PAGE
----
Tuesday, October 06

France and Its Rivers: War, Property, and Pleasure along the Marne

Nina Maria Gorrissen Lecture 

Historian Michael Miller uses French waterways to propose a different framework for exploring the intersection of French geography, history, and identity. While the prevailing approach to waterway history has long focused on human engineering, power, and environmental change, Miller instead explains how France came to be so identified with and by its rivers, streams, and canals. »

Thursday, October 08

Policies to Decarbonize the Economy

Airbus Group Lecture 

The world got big news in March 2015 when the International Energy Agency reported for the first time in history, annual energy-related CO2 emission stayed flat while the global economy experienced positive growth. So is this the start of a serious movement to decarbonize the economy? And can we thereby halt runaway climate change and avoid almost unimaginable damage to this country—and indeed the whole Earth? »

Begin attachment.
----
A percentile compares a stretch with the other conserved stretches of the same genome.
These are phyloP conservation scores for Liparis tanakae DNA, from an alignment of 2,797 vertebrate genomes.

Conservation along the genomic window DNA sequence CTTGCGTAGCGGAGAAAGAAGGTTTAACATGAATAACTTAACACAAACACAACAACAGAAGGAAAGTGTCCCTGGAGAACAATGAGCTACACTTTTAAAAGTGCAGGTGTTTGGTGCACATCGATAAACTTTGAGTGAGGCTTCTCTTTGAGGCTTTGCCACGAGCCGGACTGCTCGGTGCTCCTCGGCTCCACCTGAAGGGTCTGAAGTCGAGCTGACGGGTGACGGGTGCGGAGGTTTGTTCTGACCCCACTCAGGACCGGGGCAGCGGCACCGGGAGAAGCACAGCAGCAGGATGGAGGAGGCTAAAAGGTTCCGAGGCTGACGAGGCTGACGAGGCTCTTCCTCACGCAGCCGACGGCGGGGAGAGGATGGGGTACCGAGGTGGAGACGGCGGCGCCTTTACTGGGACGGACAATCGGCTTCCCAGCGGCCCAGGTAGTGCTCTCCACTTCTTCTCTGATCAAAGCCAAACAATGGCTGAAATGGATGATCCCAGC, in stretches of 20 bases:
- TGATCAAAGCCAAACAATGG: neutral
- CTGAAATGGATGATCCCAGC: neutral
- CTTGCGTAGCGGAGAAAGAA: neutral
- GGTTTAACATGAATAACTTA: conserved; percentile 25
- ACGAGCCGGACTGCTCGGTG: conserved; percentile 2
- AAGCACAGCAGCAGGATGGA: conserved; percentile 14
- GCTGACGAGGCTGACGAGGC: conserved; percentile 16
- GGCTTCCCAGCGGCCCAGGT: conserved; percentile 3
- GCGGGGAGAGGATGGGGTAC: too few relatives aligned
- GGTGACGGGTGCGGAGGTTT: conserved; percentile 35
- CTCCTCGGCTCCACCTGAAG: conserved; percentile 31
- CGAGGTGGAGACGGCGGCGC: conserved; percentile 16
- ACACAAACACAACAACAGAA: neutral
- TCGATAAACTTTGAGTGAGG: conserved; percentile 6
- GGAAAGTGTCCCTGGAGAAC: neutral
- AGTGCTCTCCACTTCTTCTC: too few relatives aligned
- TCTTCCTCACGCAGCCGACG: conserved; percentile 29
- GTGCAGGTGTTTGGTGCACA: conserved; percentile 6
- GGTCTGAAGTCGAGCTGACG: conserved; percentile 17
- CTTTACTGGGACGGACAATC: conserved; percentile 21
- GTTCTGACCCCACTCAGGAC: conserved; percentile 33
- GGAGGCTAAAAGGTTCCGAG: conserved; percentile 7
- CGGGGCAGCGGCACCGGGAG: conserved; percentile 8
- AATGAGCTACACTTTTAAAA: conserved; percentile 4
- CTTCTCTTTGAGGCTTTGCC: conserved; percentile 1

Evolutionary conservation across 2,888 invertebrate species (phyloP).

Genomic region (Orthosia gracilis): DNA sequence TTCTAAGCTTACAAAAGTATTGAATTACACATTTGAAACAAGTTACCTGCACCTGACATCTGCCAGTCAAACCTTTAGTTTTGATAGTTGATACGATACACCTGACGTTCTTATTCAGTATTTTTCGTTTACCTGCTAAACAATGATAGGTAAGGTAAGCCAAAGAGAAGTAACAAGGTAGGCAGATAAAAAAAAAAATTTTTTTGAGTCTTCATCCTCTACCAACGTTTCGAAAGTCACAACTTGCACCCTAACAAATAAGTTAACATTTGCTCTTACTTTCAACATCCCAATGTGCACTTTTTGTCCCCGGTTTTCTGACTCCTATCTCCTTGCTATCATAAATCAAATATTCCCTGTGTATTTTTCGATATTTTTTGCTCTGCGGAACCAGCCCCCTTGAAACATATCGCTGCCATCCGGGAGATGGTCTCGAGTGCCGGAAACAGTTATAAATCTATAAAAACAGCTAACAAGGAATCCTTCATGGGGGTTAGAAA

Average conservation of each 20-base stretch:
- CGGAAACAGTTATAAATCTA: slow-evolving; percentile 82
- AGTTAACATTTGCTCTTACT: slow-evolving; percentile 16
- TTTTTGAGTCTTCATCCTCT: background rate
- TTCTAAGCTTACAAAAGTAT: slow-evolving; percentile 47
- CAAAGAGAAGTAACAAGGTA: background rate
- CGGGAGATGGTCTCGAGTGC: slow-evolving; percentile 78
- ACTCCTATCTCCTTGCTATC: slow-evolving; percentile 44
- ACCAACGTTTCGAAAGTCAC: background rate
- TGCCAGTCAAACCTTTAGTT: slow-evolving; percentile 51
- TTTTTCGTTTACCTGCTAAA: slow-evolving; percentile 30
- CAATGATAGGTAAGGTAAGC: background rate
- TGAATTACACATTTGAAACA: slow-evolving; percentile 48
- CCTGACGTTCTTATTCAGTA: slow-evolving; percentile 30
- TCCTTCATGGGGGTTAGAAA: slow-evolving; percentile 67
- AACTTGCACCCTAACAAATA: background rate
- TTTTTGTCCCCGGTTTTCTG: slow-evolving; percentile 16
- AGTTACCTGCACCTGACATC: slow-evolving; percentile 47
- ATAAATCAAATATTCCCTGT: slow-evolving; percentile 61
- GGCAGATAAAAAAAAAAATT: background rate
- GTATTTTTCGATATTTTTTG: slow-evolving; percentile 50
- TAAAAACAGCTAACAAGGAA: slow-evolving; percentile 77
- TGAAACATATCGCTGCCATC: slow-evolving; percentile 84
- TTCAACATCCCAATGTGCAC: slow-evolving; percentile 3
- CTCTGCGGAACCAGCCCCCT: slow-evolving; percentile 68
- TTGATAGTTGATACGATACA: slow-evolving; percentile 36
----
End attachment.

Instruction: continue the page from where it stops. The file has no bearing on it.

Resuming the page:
Thursday, October 15

The South and the Federal Income Tax

Siemens Lecture 

Most commentators tend to focus on two questions about American tax politics: how high or low, and how progressive or regressive. Yet because the US political system is designed to emphasize geography more strongly than class-interest or political ideology, the history of federal taxation is better understood in geographical terms. »